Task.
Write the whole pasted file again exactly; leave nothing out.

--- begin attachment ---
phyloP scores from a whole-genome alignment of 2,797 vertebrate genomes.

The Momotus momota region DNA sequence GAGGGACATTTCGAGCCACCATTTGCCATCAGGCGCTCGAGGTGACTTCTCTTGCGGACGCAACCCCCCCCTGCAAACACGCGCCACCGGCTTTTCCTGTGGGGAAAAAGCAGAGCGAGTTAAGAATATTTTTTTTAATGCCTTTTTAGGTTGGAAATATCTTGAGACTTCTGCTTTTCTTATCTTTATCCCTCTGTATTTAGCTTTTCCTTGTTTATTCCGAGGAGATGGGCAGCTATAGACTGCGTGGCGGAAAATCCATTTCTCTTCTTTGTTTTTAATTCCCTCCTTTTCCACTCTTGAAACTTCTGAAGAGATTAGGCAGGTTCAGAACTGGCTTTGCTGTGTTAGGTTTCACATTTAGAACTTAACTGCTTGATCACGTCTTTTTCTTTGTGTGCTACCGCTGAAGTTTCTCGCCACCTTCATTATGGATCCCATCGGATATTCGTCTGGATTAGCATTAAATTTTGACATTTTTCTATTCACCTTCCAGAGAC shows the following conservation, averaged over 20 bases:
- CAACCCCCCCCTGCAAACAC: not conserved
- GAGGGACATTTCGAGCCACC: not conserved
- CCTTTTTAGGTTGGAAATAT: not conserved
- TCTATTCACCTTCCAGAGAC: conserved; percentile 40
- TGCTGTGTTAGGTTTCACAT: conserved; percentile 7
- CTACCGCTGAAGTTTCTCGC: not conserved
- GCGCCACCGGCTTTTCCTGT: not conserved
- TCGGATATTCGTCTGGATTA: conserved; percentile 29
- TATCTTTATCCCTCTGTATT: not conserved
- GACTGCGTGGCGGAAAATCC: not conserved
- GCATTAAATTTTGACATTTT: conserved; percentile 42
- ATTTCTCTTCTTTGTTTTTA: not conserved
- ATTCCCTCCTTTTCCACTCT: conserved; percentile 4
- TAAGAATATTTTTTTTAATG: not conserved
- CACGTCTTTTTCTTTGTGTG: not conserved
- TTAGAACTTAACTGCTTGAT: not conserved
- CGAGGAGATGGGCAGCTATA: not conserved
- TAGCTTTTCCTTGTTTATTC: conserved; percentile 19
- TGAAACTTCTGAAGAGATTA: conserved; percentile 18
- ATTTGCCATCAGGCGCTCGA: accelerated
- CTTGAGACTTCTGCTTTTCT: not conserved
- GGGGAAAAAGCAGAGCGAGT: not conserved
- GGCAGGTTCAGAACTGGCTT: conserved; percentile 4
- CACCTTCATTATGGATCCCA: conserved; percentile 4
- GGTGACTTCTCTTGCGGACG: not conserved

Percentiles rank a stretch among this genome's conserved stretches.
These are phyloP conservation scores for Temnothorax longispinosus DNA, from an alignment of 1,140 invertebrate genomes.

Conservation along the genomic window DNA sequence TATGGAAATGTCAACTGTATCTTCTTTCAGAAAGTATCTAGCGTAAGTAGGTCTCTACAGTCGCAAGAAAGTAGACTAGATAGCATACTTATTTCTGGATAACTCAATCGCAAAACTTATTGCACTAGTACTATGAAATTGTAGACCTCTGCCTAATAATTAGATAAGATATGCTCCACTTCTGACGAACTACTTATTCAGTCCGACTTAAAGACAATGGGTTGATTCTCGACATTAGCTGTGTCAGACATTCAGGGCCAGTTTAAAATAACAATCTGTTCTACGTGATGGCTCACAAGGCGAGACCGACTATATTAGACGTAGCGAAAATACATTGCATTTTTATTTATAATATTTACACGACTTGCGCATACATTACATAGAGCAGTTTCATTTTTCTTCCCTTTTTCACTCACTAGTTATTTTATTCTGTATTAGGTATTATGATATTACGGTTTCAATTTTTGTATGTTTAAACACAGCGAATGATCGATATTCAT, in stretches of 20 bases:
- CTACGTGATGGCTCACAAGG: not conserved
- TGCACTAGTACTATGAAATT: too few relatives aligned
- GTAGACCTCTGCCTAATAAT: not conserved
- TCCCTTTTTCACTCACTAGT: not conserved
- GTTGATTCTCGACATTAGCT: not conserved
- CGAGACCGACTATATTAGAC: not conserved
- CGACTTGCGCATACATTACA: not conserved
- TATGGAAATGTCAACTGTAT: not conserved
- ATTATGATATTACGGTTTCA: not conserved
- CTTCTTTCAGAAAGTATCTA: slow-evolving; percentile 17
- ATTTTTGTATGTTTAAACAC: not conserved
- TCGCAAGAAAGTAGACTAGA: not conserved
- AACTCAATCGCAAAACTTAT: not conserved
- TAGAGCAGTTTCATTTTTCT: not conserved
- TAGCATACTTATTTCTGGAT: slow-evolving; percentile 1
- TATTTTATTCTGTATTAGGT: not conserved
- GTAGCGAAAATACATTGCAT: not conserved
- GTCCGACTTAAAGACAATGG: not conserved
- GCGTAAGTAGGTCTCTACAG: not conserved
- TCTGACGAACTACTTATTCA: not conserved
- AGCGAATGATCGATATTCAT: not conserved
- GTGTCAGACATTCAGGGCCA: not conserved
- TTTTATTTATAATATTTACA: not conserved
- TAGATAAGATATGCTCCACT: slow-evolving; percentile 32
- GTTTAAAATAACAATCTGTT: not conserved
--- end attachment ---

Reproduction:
phyloP scores from a whole-genome alignment of 2,797 vertebrate genomes.

The Momotus momota region DNA sequence GAGGGACATTTCGAGCCACCATTTGCCATCAGGCGCTCGAGGTGACTTCTCTTGCGGACGCAACCCCCCCCTGCAAACACGCGCCACCGGCTTTTCCTGTGGGGAAAAAGCAGAGCGAGTTAAGAATATTTTTTTTAATGCCTTTTTAGGTTGGAAATATCTTGAGACTTCTGCTTTTCTTATCTTTATCCCTCTGTATTTAGCTTTTCCTTGTTTATTCCGAGGAGATGGGCAGCTATAGACTGCGTGGCGGAAAATCCATTTCTCTTCTTTGTTTTTAATTCCCTCCTTTTCCACTCTTGAAACTTCTGAAGAGATTAGGCAGGTTCAGAACTGGCTTTGCTGTGTTAGGTTTCACATTTAGAACTTAACTGCTTGATCACGTCTTTTTCTTTGTGTGCTACCGCTGAAGTTTCTCGCCACCTTCATTATGGATCCCATCGGATATTCGTCTGGATTAGCATTAAATTTTGACATTTTTCTATTCACCTTCCAGAGAC shows the following conservation, averaged over 20 bases:
- CAACCCCCCCCTGCAAACAC: not conserved
- GAGGGACATTTCGAGCCACC: not conserved
- CCTTTTTAGGTTGGAAATAT: not conserved
- TCTATTCACCTTCCAGAGAC: conserved; percentile 40
- TGCTGTGTTAGGTTTCACAT: conserved; percentile 7
- CTACCGCTGAAGTTTCTCGC: not conserved
- GCGCCACCGGCTTTTCCTGT: not conserved
- TCGGATATTCGTCTGGATTA: conserved; percentile 29
- TATCTTTATCCCTCTGTATT: not conserved
- GACTGCGTGGCGGAAAATCC: not conserved
- GCATTAAATTTTGACATTTT: conserved; percentile 42
- ATTTCTCTTCTTTGTTTTTA: not conserved
- ATTCCCTCCTTTTCCACTCT: conserved; percentile 4
- TAAGAATATTTTTTTTAATG: not conserved
- CACGTCTTTTTCTTTGTGTG: not conserved
- TTAGAACTTAACTGCTTGAT: not conserved
- CGAGGAGATGGGCAGCTATA: not conserved
- TAGCTTTTCCTTGTTTATTC: conserved; percentile 19
- TGAAACTTCTGAAGAGATTA: conserved; percentile 18
- ATTTGCCATCAGGCGCTCGA: accelerated
- CTTGAGACTTCTGCTTTTCT: not conserved
- GGGGAAAAAGCAGAGCGAGT: not conserved
- GGCAGGTTCAGAACTGGCTT: conserved; percentile 4
- CACCTTCATTATGGATCCCA: conserved; percentile 4
- GGTGACTTCTCTTGCGGACG: not conserved

Percentiles rank a stretch among this genome's conserved stretches.
These are phyloP conservation scores for Temnothorax longispinosus DNA, from an alignment of 1,140 invertebrate genomes.

Conservation along the genomic window DNA sequence TATGGAAATGTCAACTGTATCTTCTTTCAGAAAGTATCTAGCGTAAGTAGGTCTCTACAGTCGCAAGAAAGTAGACTAGATAGCATACTTATTTCTGGATAACTCAATCGCAAAACTTATTGCACTAGTACTATGAAATTGTAGACCTCTGCCTAATAATTAGATAAGATATGCTCCACTTCTGACGAACTACTTATTCAGTCCGACTTAAAGACAATGGGTTGATTCTCGACATTAGCTGTGTCAGACATTCAGGGCCAGTTTAAAATAACAATCTGTTCTACGTGATGGCTCACAAGGCGAGACCGACTATATTAGACGTAGCGAAAATACATTGCATTTTTATTTATAATATTTACACGACTTGCGCATACATTACATAGAGCAGTTTCATTTTTCTTCCCTTTTTCACTCACTAGTTATTTTATTCTGTATTAGGTATTATGATATTACGGTTTCAATTTTTGTATGTTTAAACACAGCGAATGATCGATATTCAT, in stretches of 20 bases:
- CTACGTGATGGCTCACAAGG: not conserved
- TGCACTAGTACTATGAAATT: too few relatives aligned
- GTAGACCTCTGCCTAATAAT: not conserved
- TCCCTTTTTCACTCACTAGT: not conserved
- GTTGATTCTCGACATTAGCT: not conserved
- CGAGACCGACTATATTAGAC: not conserved
- CGACTTGCGCATACATTACA: not conserved
- TATGGAAATGTCAACTGTAT: not conserved
- ATTATGATATTACGGTTTCA: not conserved
- CTTCTTTCAGAAAGTATCTA: slow-evolving; percentile 17
- ATTTTTGTATGTTTAAACAC: not conserved
- TCGCAAGAAAGTAGACTAGA: not conserved
- AACTCAATCGCAAAACTTAT: not conserved
- TAGAGCAGTTTCATTTTTCT: not conserved
- TAGCATACTTATTTCTGGAT: slow-evolving; percentile 1
- TATTTTATTCTGTATTAGGT: not conserved
- GTAGCGAAAATACATTGCAT: not conserved
- GTCCGACTTAAAGACAATGG: not conserved
- GCGTAAGTAGGTCTCTACAG: not conserved
- TCTGACGAACTACTTATTCA: not conserved
- AGCGAATGATCGATATTCAT: not conserved
- GTGTCAGACATTCAGGGCCA: not conserved
- TTTTATTTATAATATTTACA: not conserved
- TAGATAAGATATGCTCCACT: slow-evolving; percentile 32
- GTTTAAAATAACAATCTGTT: not conserved